Total Pageviews

Monday, July 23, 2012

Finding Diamonds in California


Uncut diamonds


From the earliest days of the California Gold Rush diamonds were found in the tailraces of sluice boxes that were used for gold washing.  Diamonds were found not only in recent stream gravels but much older gravel that was buried under layers of lave and tuff from ancient volcanic activity as fossilized stream channels that ran along the mountains from north to south.  These stream channels indicated an ancient stream flow that was almost at right angles to the present day flow.

The biggest problem with California diamonds is there just are not enough to make going after them profitable. Most of the stones have been found as a result of gold washing operations in both present day streams and in the fossilized beds of earlier streams. Many of the diamonds were destroyed by the use of stamp mills used the breakup the gold ore retrieved from the fossilized streambeds. Their presence was noted as fragments seen in the gold ore. The diamonds that were recovered from ore were for the most part small or industrial grade diamonds.

As early as 1853 diamonds were discovered on top of Table Mtn. about thirteen miles north of Oroville on state Highway 70 close to the ghost town of Cherokee.  It was in the gold diggings surrounding the town that reportedly more then 300 diamonds were found most of them being of industrial grade.  Claims have been made that at the time this was the largest discovery of diamonds made in North America.  This has been exceeded with the discovery of several diamond producing areas in Canada.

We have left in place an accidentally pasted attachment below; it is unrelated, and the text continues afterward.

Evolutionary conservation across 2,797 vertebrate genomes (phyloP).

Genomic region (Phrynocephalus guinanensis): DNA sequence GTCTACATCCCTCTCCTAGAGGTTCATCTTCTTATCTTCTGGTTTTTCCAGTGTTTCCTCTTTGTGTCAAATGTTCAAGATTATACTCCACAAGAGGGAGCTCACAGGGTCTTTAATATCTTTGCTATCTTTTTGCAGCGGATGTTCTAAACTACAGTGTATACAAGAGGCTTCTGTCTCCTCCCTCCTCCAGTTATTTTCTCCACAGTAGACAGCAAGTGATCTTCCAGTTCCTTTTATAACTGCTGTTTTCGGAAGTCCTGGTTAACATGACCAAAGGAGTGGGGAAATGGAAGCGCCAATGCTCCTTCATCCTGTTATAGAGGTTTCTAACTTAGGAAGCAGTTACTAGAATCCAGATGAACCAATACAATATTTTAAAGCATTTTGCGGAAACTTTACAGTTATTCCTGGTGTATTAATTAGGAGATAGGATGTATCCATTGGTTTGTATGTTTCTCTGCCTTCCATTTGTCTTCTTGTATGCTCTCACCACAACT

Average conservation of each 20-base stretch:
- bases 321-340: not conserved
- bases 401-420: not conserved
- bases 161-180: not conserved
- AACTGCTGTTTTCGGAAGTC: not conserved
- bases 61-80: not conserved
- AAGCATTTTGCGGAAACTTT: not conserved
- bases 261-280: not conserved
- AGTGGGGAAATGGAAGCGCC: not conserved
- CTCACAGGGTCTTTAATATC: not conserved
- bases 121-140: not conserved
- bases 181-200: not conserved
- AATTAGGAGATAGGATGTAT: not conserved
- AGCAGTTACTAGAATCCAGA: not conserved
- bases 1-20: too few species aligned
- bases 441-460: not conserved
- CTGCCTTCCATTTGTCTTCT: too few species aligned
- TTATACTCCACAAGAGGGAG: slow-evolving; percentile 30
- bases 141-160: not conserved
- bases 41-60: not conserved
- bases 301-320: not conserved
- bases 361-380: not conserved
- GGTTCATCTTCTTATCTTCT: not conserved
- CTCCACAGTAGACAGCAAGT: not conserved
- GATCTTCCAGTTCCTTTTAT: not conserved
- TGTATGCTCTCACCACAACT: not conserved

Cherokee was the site of the only diamond mine in California, and it was here the first diamonds were found.  Mike Maher discovered a perfect blue diamond when he was cleaning out his sluice box in 1866.  Other diamonds were found here with one of them weighing six carets, but because gold was the primary concern it is unknown how many millions of dollars worth were discarded with the mine tailings produced by the hydraulicing for gold with high pressure jets of water that washed away the gold ore.  

The fact that diamonds do occur in California is well attested to in newspapers and scientific journals.  In some cases however it is readily apparent that many of these so-called diamonds were in fact quartz crystals that had become rounded because of stream action.  One such quartz crystal had been used as a marker in a game of marbles where it show several percussion marks that were the result of being hit by marbles.  A diamond would not show such percussion marks, but would rather cleave into pieces instead waiting to be found in the sluice boxes at work in the area.

No comments:

Post a Comment